Letter from the Camp Director

By Arianne Richards

This summer The Chicago Wisdom Project launched our first ever summer camp. Although this was our pilot camp, we have been taking our youth out of the city into rural settings on retreats from the beginning. Our retreats have always been an important and impactful piece of our program and this is what led us to wanting to make more of an impact through summer camp. Getting out of the city gives our youth a chance to disconnect from the stress and chaos of the city.

It also gives them a chance to disconnect from their cell phones and social media, and to take in the beauty around – and the beauty within themselves. At the end of camp one of our youth expressed that “it was nice to not worry about the stress of my cell phone and being connected all the time.” During this time together our youth get the opportunity to build meaningful relationships with each other that will continue for years to come.

Many of the activities we do allow for our youth to break down their walls and be open and honest, which leads them to be open and honest in their creative work as well. The critical thinking we do allows them to question their world and how they can impact their immediate and world community while having the support of each other. Imagination and thinking critically about the world is how we create change, and our goal is for our youth to become creators of culture instead of just being consumers of it.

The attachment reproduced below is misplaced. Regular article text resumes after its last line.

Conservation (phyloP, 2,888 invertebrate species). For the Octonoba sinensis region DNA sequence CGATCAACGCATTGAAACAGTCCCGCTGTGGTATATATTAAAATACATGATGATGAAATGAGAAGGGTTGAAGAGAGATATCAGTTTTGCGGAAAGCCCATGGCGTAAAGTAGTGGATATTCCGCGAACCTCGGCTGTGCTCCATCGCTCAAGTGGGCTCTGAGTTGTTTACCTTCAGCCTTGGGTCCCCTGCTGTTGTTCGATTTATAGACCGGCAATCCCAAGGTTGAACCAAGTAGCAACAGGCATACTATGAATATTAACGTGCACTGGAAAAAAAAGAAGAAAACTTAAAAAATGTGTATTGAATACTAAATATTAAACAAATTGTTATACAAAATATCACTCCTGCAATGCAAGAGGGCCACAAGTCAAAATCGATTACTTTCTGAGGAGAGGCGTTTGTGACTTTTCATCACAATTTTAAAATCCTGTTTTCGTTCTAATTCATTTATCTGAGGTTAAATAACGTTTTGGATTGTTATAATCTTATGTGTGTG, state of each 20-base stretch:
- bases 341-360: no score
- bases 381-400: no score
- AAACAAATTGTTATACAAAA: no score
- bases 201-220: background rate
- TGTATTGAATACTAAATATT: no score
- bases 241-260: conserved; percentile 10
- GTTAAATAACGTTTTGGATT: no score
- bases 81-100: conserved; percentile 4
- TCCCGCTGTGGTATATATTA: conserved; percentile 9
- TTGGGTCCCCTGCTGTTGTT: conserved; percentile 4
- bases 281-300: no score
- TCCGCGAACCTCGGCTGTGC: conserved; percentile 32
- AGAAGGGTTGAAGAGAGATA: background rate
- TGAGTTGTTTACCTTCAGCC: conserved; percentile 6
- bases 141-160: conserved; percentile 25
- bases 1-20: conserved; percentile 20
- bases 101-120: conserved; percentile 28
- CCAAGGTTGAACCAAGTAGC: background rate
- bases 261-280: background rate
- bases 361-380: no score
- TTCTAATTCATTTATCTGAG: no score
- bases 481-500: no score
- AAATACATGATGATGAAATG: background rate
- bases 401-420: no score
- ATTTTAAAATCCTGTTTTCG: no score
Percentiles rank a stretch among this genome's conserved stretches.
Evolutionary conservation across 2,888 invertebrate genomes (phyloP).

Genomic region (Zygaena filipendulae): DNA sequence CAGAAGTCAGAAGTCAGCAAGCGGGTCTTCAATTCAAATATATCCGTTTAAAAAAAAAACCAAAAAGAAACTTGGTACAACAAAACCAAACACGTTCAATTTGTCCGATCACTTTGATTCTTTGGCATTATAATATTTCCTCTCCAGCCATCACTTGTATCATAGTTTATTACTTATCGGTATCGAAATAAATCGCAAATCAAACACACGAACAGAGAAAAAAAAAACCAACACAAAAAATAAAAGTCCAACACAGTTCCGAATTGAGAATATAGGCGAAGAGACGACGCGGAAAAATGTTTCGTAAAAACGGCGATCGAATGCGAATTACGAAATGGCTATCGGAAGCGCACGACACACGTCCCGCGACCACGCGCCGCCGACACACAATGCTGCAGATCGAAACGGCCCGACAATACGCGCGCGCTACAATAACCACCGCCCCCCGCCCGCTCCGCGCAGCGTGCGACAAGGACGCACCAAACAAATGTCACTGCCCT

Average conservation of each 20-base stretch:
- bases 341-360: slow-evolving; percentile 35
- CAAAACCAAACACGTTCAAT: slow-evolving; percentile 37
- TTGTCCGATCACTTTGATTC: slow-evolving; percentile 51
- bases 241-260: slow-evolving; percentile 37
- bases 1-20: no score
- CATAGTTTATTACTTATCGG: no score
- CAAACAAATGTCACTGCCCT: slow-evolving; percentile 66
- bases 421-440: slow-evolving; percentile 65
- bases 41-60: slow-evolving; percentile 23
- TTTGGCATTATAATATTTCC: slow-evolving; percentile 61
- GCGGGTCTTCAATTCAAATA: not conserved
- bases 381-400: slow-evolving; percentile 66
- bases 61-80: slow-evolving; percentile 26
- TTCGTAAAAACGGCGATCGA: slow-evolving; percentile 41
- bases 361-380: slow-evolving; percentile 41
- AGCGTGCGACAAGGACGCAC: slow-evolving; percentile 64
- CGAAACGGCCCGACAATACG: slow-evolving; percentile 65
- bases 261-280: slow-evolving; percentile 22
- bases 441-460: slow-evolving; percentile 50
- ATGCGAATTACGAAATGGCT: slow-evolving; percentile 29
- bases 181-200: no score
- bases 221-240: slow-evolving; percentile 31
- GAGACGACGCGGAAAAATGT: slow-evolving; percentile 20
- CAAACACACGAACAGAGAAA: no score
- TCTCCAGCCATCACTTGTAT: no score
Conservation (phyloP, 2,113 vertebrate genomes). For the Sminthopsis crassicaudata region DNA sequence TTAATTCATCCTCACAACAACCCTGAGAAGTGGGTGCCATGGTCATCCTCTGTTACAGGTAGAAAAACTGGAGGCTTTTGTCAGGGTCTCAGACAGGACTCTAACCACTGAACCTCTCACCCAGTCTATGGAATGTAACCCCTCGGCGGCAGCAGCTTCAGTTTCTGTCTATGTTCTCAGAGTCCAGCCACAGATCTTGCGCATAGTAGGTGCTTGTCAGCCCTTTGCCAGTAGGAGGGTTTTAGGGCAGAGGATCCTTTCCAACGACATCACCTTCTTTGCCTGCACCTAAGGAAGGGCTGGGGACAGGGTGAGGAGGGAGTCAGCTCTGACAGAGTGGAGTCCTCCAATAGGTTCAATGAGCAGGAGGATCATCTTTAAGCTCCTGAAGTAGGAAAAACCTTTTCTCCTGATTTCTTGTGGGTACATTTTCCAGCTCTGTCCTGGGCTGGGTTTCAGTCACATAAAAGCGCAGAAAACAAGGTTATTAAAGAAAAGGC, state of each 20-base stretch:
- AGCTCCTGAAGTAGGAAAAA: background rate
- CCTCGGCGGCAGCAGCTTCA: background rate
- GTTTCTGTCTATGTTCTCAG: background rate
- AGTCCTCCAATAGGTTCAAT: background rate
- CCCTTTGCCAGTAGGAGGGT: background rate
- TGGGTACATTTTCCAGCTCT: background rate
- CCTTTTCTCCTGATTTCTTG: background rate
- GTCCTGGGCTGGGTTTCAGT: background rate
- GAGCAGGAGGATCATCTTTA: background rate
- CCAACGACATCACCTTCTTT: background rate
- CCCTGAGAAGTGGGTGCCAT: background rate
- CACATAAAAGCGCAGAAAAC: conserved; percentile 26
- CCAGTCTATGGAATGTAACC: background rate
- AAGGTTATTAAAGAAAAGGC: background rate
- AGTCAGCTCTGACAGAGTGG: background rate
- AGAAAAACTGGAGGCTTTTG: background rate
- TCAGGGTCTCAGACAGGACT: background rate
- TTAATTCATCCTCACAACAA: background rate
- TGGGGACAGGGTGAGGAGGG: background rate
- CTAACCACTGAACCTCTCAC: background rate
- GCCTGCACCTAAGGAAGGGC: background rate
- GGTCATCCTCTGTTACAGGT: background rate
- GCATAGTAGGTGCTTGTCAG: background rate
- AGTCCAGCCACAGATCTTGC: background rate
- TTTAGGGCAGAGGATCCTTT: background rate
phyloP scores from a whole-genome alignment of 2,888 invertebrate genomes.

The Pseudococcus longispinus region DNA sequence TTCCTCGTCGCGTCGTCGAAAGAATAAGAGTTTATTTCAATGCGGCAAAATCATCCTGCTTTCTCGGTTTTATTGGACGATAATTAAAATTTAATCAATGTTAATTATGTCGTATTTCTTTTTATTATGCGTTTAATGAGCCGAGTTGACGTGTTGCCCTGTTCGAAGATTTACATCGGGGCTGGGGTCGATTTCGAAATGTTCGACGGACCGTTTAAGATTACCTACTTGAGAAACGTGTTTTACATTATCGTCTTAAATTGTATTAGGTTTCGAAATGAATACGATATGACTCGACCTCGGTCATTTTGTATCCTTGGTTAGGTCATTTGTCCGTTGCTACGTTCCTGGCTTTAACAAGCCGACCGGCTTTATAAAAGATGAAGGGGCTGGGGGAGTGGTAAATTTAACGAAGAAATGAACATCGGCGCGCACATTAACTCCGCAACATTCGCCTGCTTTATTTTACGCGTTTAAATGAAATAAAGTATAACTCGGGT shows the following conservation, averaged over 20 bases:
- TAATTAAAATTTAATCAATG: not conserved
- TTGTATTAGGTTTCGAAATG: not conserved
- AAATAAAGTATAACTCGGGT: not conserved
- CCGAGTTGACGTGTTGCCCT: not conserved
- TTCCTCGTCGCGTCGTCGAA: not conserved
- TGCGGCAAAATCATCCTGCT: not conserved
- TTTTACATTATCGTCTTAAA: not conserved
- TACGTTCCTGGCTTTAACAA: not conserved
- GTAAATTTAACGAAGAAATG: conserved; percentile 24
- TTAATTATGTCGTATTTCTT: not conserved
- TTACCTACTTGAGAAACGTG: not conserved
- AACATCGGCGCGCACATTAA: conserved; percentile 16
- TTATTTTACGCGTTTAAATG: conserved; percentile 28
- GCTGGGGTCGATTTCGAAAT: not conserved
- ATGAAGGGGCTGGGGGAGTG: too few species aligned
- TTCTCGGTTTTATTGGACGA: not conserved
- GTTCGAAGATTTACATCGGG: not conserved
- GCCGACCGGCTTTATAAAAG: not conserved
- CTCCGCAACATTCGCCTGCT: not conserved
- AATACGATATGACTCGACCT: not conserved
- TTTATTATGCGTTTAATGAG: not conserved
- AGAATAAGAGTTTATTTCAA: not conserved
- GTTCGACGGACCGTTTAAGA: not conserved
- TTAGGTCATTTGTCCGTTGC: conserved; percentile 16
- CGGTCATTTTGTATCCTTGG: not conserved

I am honored to be able to witness the transformation our youth make at camp and the tools they take back home with them.

About The Author

Arianne Richards
Arianne Richards is a stay-home-mother of three, Rites of Passage Director at the Chicago Wisdom Project and a lover of Africana Studies and genealogy. She holds a degree from Laney College in Oakland, CA in African American Studies and is certified in Rites of Passage facilitation by Rites of Passage Journeys. Ari was born and raised on the south side of Chicago and was heavily involved in Chicago’s 90s Hip Hop sub culture. During these years she hosted a local television show focusing on Chicago Hip Hop, as well as a Hip Hop radio show on WKKC. She credits this with her love of working with youth and helping them to find their voice. She began her work with youth in Chicago and went on to work with youth in Asheville, NC; Harlem, New York; and Oakland, CA. She saw that many youth, having lost a connection to their traditions and ancestors, lack guidance when it comes to making the transition from child to young adult and she wanted to provide a safe, loving space for them to do so. In addition, she is her family historian and is currently working to bring a genealogy research component to Chicago Wisdom Project in the spirit of Sankofa – looking into ones past and learning from it in order to move forward.


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